The point of this discussion is that the apprenticeship of observation leads to some large errors in thinking about how to meet the needs of diverse students. If the guiding framework for constructing policies in college classes is to reflect on one’s own lived experiences, then the resulting decisions often center dominant social constructions that have little to do with the lived realities and learning needs of the diverse group of students sitting inside any college classroom.

Community Challenge

  1. Now that you are aware of the no-teacher-training-for-college-professors problem, can you imagine some simple changes that might result in better teaching in college classrooms?

  2. Think about your own experiences in college. What evidence do you have that some of your college professors were not necessarily effective teachers? What policies did some of your teachers use that might have actively blocked your ability to learn and grow in some of your classes? How did it make you feel that you were sacrificing so much of yourself to earn a degree and some of your professors might not have been fully invested in your learning?

  3. If you were labeled as “highly successful” in college, think about the privileges you had in your personal life that supported this success? How much of your success was due to the unique circumstances of your up bringing? How much was due to each of your college teachers? Which teachers had more influence over your success? Which had less?

  4. If you struggled to earn good grades in college, work to separate your learning from your grades. Specifically, work to identify your strengths as a learner. How did your own innate genius shine in your college classes, independent of the judgements of your professors? Remember that often those who are least powerful in a system have the clearest view of that system. In other words, students who struggle most in college often know more about the underbelly of our systems than professors do. Thus, as you reflect on your own experiences, identify what aspects of the college experience you would change if you had the power.

  5. What do you define as highly effective teaching? Remember that a teacher serves many students at the same time. Try to get out of the mindset of thinking about your own learning needs as the only ones that matter inside a classroom. As you work to create a vision for highly effective teaching, imagine a related question: what do you define as highly effective surgery? Let’s run a thought experiment to make this analogy more clear. Suppose a surgeon is to operate on 30 people over an 10-week time period. After those 10 weeks pass, the hospital notices that only 3 of those 30 people enjoyed spectacular outcomes. Another 15 of those people had mediocre outcomes and continue to suffer some health consequences. Finally, 12 of those people died either during or immediately after surgery. Would you define that as highly effective? If you were one of the people who had spectacular outcomes, would it be acceptable for that surgeon to continue their practice simply because you were lucky enough to avoid a less-than-spectacular recovery? Would you want other surgeons to model their work on the practices of your surgeon? Now, go back to our question about highly effective teaching and remember the types of outcomes you expect in surgery. Effective surgery is focused on supporting the physical health of each patient. Effective teaching is focused on supporting the learning health of each student. What is effective teaching? How do you know it when you see it? How can you identify when effective teaching is absent?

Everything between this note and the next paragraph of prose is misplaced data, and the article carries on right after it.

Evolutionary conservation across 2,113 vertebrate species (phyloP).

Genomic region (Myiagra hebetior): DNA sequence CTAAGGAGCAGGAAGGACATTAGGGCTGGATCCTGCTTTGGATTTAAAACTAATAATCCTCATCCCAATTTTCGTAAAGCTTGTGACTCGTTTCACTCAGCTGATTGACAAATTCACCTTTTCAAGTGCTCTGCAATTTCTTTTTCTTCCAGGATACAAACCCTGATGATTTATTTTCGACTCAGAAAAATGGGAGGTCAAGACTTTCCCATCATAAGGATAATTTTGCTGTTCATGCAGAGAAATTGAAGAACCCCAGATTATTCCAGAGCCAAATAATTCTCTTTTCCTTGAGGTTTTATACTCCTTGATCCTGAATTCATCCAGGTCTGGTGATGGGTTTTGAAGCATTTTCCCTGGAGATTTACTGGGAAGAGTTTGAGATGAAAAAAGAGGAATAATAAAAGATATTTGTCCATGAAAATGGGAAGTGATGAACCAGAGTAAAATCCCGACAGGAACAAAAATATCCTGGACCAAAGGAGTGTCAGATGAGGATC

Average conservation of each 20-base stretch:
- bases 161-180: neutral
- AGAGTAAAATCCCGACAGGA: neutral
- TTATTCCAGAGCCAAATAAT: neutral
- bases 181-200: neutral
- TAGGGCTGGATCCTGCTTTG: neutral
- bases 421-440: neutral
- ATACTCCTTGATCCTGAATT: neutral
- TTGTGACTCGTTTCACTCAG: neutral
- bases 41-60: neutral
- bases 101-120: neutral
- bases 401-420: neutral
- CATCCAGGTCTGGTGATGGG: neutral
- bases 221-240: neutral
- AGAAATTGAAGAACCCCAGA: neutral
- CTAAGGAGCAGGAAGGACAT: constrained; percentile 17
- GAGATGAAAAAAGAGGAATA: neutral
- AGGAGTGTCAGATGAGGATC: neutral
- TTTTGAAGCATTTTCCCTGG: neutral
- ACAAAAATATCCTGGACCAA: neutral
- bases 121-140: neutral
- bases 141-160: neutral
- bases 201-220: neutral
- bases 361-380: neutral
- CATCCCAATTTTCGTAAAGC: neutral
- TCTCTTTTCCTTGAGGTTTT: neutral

6. Which of your college professors would you categorize as highly effective teachers? Why? What did these people do that made them highly effective? What did you like about their classes? Were these people effective for all of the students in their classes?

  7. Do a little research online. How much money do highly effective surgeons make? How much money to college professors get paid? What does this say about how we as a society value surgery versus how we value teaching? How many patients can a doctor effectively serve at any one time? In other words, suppose a doctor is tasked with the physical health of their patient? How many patients can that person actually serve? How many students are in a typical college classroom? How many students are college professors required to serve in each academic term?

  8. Count the total number of teachers you had in college and put that number in the denominator of a fraction. Now count the number of teachers you had that you would categorize as highly effective and put that number in the numerator. In other words, in the top of your fraction count the number of teachers that you feel had a monumental impact on your learning and your identity. Calculate that ratio. What comes up for you as you run this thought experiment?